Thursday, 21 February 2013 09:07
February 21, 2013
After losing out with a traditional economic approach - and watching President Barack Obama win reelection last November - the company behind the proposed Keystone XL pipeline, TransCanada, has decided to change tactics, looking instead to counter some of the environmental arguments against the project, according to The Associated Press.
The oil industry suffers through an essentially never-ending series of controversies, from environmental concerns with new engineering tools to conflicts over the distribution of wealth. But in the American oil industry, no issue stirred as many passions last year and into the end of 2011 than the debate over the approval of the Keystone XL pipeline, stretching from central Canada to the Gulf Coast through the center of the country.
Opponents of fossil fuels, led by local and national environmental groups such as the Sierra Club, rallied around the issue and pushed hard for Obama to reject the pipeline proposal entirely - an unusual vulnerability for the pipeline caused by the fact that it crosses international borders.
The big concern highlighted by the White House was that the original route passed over the sensitive Nebraska Sand Hills and a crucial regional water source in the Ogallala Aquifer. But environmental advocates have also decried the potential impact of the Keystone XL on greenhouse gas emissions.
The new pipeline is intended to carry the growing amount of synthetic crude being produced from Alberta's massive Athabasca oil sands deposits, the third-largest deposit of hydrocarbons in the world behind only those of Saudi Arabia and Venezuela. Oil sands require significantly more energy to produce, transport and refine than traditional crude oil, and contain more contaminants than other sources.
TransCanada president for energy and oil pipelines Alex Pourbaix spoke before a forum on Tuesday, February 19, trying to dismiss these concerns as overblown. Canada, he noted, emits only 2 percent of global greenhouse gases and the Canadian oil sands are responsible for only 5 percent of that amount.
"Simple math tells us, therefore, that the oil sands represent only one-tenth of 1 percent of global greenhouse emissions," said Pourbaix. "Even if production from the oil sands were to double, the (greenhouse gas) contribution from the oil sands would be immaterial to global [emissions]."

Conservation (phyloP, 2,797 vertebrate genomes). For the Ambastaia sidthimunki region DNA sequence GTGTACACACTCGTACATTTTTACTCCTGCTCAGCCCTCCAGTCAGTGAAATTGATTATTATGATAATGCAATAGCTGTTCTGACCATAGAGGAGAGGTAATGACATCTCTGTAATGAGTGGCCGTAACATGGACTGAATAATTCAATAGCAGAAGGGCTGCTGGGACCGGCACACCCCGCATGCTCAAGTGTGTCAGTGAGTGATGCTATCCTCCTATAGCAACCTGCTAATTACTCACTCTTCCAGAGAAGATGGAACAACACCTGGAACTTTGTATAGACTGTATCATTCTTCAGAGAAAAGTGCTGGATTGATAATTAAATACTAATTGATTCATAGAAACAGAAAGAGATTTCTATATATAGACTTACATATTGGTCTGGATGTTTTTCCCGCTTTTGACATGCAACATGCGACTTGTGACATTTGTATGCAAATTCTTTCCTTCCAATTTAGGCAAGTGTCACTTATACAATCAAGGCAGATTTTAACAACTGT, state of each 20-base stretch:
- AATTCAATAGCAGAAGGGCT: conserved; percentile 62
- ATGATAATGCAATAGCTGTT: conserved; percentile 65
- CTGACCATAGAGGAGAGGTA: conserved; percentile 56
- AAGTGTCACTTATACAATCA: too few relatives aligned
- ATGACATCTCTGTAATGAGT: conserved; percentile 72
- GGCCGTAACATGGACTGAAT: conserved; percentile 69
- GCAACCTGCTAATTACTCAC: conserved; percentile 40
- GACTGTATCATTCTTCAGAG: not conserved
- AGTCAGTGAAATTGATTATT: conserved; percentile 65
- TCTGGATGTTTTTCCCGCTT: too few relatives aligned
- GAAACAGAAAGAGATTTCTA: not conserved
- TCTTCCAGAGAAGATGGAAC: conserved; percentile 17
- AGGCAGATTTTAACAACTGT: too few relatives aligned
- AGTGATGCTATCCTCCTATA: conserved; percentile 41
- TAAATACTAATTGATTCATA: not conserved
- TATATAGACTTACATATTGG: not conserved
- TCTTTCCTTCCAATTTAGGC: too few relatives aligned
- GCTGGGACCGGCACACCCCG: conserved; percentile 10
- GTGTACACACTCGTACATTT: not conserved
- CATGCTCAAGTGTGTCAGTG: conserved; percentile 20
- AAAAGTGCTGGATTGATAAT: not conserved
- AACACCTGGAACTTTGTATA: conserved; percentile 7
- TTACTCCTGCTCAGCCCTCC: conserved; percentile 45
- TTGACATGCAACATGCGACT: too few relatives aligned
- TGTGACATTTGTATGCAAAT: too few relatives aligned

Pennsylvania State University researcher Michael Mann notes that Pourbaix neglects to account for the possibility that production from Canadian oil sands could grow dramatically given an economical outlet, and similarly fails to account for all of the emissions involved in using synthetic crude compared to more conventional sources.
It may not matter whether the oil sands are more polluting than traditional sources, however, as Popular Mechanics notes that Canada is largely committed to tapping into these reserves one way or another.
As it stands, much of that crude will be transported via rail like the pent up production from the Bakken shale in North Dakota, which comes along with its own environmental concerns. But there are two other emerging options, the Northern Gateway Pipeline being pushed by Enbridge and the expansion of the Kinder Morgan TransMountain Pipeline, both of which run to the West Coast.
Unlike with the Keystone XL, where a significant portion of the crude would be used in refineries in the U.S., the westward pipelines would likely send most of this oil to countries like China, Korea and Japan. To do this, it would need to be loaded on tankers and shipped through the Gulf of Alaska and along the Aleutian Islands, areas rife with sensitive ecological systems and well known for rough seas.
"People remember the Exxon Valdez and worry that sort of thing can happen again if these pipelines are built," Michael Byers from the University of British Columbia in Vancouver told the news source. "Imagine oil-laden tankers passing through one of the richest fisheries in the United States. That will raise many concerns."
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